The observation that the inhibitory potency of zerumbone is similar in both COX-2 reporter assay supports the notion that the potencies of zerumbone is likely due to its ability to interfere with binding of C/EBP proteins to its response element. These findings are supported by current EMSA results indicating increased binding activity of the C/EBP element of the COX-2 promoter activated by TCDD (Fig. 3b, lane 2). In addition, supershift analysis of C/EBP element binding activity indicates that C/EBPβ is the active isoform involved in the observed TCDD-mediated increase in binding affinity (Fig. 3b, lane 4). Cells co-treated with zerumbone and TCDD (Fig. 3c, lane 4) showed significantly less binding activity of C/EBP compared to cells treated with TCDD alone (Fig. 3c, lane 2).

Effects of auraptene on the TCDD- and DDT-mediated generation of intracellular ROS

The data from Fig. 4 show that treatment with either 1 μM DDT or 10 nM TCDD for 40 min in the human monocyte-derived macrophage U937 cell model results in significant differences in the generation of cellular ROS. Treatment with DDT results in a significant increase in ROS generation while that with TCDD results in a significant decrease (Fig. 4). Auraptene was the only phytochemical used in this assay, since previous work already showed that it possesses a high level of inhibition of O2-generation in differentiated HL-60 cells (Murakami et al. 1997), while showing no O2-scavenging potential. The results from Fig. 4 support this finding in that treatment with 20 μM auraptene alone significantly reduces intracellular ROS generation. In addition, pre-treatment with auraptene prior to exposure with DDT results in the complete suppression of DDT-induced ROS generation. Pre-treatment of auraptene prior to TCDD treatment resulted in no significant change compared to TCDD treatment alone.

Fig. 4
Effects of 1 μM p,p′-DDT and 10 nM TCDD against the actions of 20 μM auraptene (AUR) on intracellular reactive oxygen species (ROS) formation for 40 min in a U937 macrophage model. Data are expressed in ...

Effects of selected phytochemicals on the anti-apoptotic action of TCDD

Results in Fig. 5 show that activation of the AhR by TCDD significantly inhibits UV-induced apoptosis in the human lymphoma cell line U937 as in the case of MCF10A cells (Park and Matsumura 2006). The number of UV-induced apoptotic cells was reduced by 60% in U937 cells after treatment with 10 nM TCDD for 48 h. We then investigated, whether these phytochemicals, along with luteolin (used here as a positive control as a typical antagonist of the AhR; Zhang et al. 2003), are able to abolish the TCDD-mediated inhibition of apoptosis (Fig. 5). Cells were treated with 10 nM TCDD and then pre-treated for 1 h with the phytochemicals 10 μM luteolin, 10 μM zerumbone, or 20 μM auraptene. Zerumbone eliminated the anti-apoptotic effect of TCDD by about 80% in vitro. The AhR antagonist luteolin as well as auraptene abolished the anti-apoptotic effect of TCDD significantly by about 90%.

Fig. 5
Assessment of pro-apoptotic actions of phytochemicals against the anti-apoptotic effects of TCDD following UV-induced apoptosis in human U937 monocyte cells. Apoptosis was induced by UV light, and the number of apoptotic cells was determined after 4 h. ...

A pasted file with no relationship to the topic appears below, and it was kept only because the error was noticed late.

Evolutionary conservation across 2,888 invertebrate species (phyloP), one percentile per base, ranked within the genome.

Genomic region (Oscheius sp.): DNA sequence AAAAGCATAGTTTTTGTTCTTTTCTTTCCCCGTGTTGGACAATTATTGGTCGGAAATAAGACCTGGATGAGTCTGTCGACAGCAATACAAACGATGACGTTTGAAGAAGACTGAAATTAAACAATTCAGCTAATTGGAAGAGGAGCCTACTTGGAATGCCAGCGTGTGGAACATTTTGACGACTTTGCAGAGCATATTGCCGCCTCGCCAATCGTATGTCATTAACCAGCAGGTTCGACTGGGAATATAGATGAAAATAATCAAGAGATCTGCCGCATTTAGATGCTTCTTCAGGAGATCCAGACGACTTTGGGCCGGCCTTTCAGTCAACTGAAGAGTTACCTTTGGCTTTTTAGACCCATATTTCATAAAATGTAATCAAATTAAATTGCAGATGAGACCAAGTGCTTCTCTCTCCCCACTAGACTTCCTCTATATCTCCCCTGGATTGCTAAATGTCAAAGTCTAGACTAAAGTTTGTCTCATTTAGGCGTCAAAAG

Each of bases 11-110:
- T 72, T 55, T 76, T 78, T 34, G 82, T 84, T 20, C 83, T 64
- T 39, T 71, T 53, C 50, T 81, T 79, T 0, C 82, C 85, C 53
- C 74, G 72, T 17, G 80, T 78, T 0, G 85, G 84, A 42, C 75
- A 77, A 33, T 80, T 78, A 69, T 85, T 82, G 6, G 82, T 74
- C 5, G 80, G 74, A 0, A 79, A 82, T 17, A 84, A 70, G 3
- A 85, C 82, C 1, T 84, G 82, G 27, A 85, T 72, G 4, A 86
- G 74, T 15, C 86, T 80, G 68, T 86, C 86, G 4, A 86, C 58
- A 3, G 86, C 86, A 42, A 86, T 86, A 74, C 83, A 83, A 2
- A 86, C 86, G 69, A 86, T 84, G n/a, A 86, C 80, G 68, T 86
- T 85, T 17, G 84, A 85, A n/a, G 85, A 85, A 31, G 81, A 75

It is well known that most of the toxic actions of TCDD, if not all actions, are mediated by its specific receptor, the aryl hydrocarbon receptor (AhR; Hankinson 2005). This makes it relatively simple to recognize the specific action of TCDD by choosing a marker, which is most indicative of the actions mediated by the AhR. CYP1A1 is one such well-accepted marker that serves as an indicator of AhR activation in most cells, including this U937 human macrophage cell line (Komura et al. 2001). In this cell line, TCDD has been shown to induce inflammatory responses, leading to the lipid/cholesterol-accumulating “foam” cell phenotype (Vogel et al. 2004a). On the other hand, the action of DDT to induce typical cell stress responses among “non-excitable cells” is not directly mediated by any specific receptors; rather such actions of p,p′-DDT are likely to be mediated by its direct actions on cellular Ca2+ homeostasis (Younglai et al. 2004) and activation of cell stress responses including inflammation (Dutta et al. 2008). For example, according to Frigo et al. (2004), p,p′-DDT as well as o,p′-DDT stimulation results in functional activation of AP-1 proteins, which are nuclear transcription factors controlling mitotic as well as cell stress response signaling in an endometrial adenocarcinoma cell line. In addition, there is a growing body of information pointing to the action of DDT to induce oxidative stress (Perez-Maldonado et al. 2005; Slaninova et al. 2009). The data shown in Fig. 4 emphasize this point in that the extent of DDT-induced rapid generation of ROS, an indicator of oxidative stress, was much more pronounced than that of TCDD in U937 macrophages. This set of data is supported by our own observations that most of the inflammatory effects of DDT occurring within 30 min of addition of DDT can be attenuated by pre-treatment with N-acetylcysteine, a well-accepted antagonist for oxidative damage (data not shown). Indeed, auraptene has been found in the current study to be most effective in suppressing COX-2 and VEGF expressions that were induced by DDT (Fig. 2). This finding supports the observation made by Jackson et al. (2007) that oxidative stress does indeed result in the up-regulation of VEGF expression in macrophages.